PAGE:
The garden was built in 1613–1617 by Maximilian I, Elector of Bavaria as an Italian style Renaissance garden. In the center of the garden is a pavilion for the goddess Diana, built in 1615 by Heinrich Schön the elder. A path leads from each of the eight arches. On the roof of the Diana pavilion is the replica of a sculpture of Bavaria by Hubert Gerhard, created in 1623. The original is in the Kaisersaal of the Residenz.
Facing the Hofgarten on the east side is the Bavarian Staatskanzlei ("State Chancellery"), housed in the former Army Museum, with the addition of glass wings left and right of the original building. The repurposed building was completed in 1993. A few steps more eastwards the Hofgartenkaserne was located from 1801 to 1899. In front of the Staatskanzlei, the Kriegerdenkmal ("war memorial") is located, built for commemoration of the Munich people, killed in action in World War I.
In the north east corner, a square black granite memorial stands to the White Rose group, whose members were executed for a non violent campaign against Hitler's regime.
The south side towards the Residenz includes flowers in a design by Carl Effner from 1853, with arcades to the west and the north, including many wall paintings related to the history of Bavaria. To the west, the Hofgartentor ("Court Garden Gate") leads towards the Theatinerkirche. Built in 1816, it is the first work in Munich by Leo von Klenze.
The garden was destroyed during World War II, and was rebuilt with a partial redesign which compromised between the landscape garden character it had acquired in the nineteenth century and the original formal design of the seventeenth century.
The Diana Temple in the Munich Hofgarten, the garden of the Munich Residenz, is a twelve-sided gazebo from the Renaissance period with eight open and four closed round arcades. It is the crossing point of the main and diagonal axes of the Hofgarten.Hofgarten
Hofgarten is German for "court garden" and refers to the gardens of a seat or Residenz of a noble family, usually a reigning prince or sovereign.
Important court gardens with this name are found in:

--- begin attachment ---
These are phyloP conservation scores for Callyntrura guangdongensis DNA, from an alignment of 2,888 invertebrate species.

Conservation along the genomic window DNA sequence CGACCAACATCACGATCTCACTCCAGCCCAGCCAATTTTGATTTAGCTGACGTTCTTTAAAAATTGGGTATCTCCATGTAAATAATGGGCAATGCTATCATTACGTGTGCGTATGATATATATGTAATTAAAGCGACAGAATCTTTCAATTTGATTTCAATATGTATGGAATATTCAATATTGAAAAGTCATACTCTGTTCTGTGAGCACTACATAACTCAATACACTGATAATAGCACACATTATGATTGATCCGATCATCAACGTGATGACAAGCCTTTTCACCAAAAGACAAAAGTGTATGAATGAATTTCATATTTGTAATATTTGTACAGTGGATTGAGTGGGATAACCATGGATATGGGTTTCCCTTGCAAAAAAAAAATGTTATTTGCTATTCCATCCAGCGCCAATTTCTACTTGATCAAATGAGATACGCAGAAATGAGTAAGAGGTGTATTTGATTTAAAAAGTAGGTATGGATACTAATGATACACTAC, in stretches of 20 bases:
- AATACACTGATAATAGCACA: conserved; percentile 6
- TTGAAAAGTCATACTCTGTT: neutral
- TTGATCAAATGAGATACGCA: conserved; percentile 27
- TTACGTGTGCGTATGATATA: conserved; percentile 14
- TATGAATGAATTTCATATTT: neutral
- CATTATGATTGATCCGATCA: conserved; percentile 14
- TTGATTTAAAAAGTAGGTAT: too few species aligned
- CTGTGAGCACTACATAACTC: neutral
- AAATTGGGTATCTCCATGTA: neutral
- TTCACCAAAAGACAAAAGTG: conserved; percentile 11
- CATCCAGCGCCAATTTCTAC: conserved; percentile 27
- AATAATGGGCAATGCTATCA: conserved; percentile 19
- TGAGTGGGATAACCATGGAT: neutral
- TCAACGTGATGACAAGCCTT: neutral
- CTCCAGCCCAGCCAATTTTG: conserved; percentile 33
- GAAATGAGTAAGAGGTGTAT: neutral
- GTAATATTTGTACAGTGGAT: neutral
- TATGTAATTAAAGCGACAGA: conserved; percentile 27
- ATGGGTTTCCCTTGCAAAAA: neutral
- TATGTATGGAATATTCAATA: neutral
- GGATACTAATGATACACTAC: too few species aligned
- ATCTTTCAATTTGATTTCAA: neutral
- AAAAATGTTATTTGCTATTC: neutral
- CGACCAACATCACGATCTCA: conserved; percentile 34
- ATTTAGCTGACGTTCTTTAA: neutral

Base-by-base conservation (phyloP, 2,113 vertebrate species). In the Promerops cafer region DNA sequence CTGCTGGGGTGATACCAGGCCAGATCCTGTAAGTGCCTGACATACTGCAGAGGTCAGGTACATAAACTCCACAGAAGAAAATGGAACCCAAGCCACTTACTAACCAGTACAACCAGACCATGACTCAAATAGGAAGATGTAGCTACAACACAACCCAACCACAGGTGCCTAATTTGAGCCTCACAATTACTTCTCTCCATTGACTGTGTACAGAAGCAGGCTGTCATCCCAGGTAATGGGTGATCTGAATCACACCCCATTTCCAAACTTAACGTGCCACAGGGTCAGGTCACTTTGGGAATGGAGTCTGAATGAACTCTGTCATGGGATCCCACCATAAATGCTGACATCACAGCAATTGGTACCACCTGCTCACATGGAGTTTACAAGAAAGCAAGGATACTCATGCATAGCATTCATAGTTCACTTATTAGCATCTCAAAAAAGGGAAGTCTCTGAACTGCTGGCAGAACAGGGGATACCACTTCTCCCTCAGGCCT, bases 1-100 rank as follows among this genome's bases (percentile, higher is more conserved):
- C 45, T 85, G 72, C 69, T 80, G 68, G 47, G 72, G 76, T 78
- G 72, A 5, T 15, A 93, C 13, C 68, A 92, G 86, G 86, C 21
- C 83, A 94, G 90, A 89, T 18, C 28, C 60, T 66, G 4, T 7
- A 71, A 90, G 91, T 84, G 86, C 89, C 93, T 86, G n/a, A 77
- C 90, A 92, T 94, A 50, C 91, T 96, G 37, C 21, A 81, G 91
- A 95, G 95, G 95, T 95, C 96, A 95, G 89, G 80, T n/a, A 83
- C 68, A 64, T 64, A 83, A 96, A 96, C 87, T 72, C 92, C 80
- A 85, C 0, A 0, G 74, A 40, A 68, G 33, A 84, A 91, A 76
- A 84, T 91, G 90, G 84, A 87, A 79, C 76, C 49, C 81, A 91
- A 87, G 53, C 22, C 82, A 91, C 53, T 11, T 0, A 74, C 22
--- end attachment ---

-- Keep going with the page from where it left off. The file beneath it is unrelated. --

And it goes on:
Innsbruck, see Hofgarten, Innsbruck
Munich, see Hofgarten (Munich)
Veitshöchheim, see Veitshöchheim Castle
Weihenstephan, see Weihenstephan Abbey
Würzburg, see Würzburg ResidenzKriegerdenkmal im Hofgarten (Munich)
The Kriegerdenkmal ("war memorial") in the Hofgarten in Munich was built for commemorating those killed in action in World War I from Munich. It is located on the eastern end of the Hofgarten, in front of the Bayerische Staatskanzlei.Pavilion
In architecture, a pavilion (from French pavillon, from Latin papilio) has several meanings. In architectural terminology it refers to a subsidiary building that is either positioned separately or as an attachment to a main building. Often its function makes it an object of pleasure.In the traditional architecture of Asia, palaces or other large houses may have one or more subsidiary pavilions that are either freestanding or connected by covered walkways, as in the Forbidden City, Topkapi Palace in Istanbul, and in the Red Fort and other buildings of Mughal architecture.
In another more specific meaning applied to large palaces, it refers to symmetrically placed subsidiary building blocks that appear to be attached to each end of a main building block or to the outer ends of wings that extend from both sides of a central building block – the corps de logis. Such configurations provide an emphatic visual termination to the composition of a large building, akin to bookends.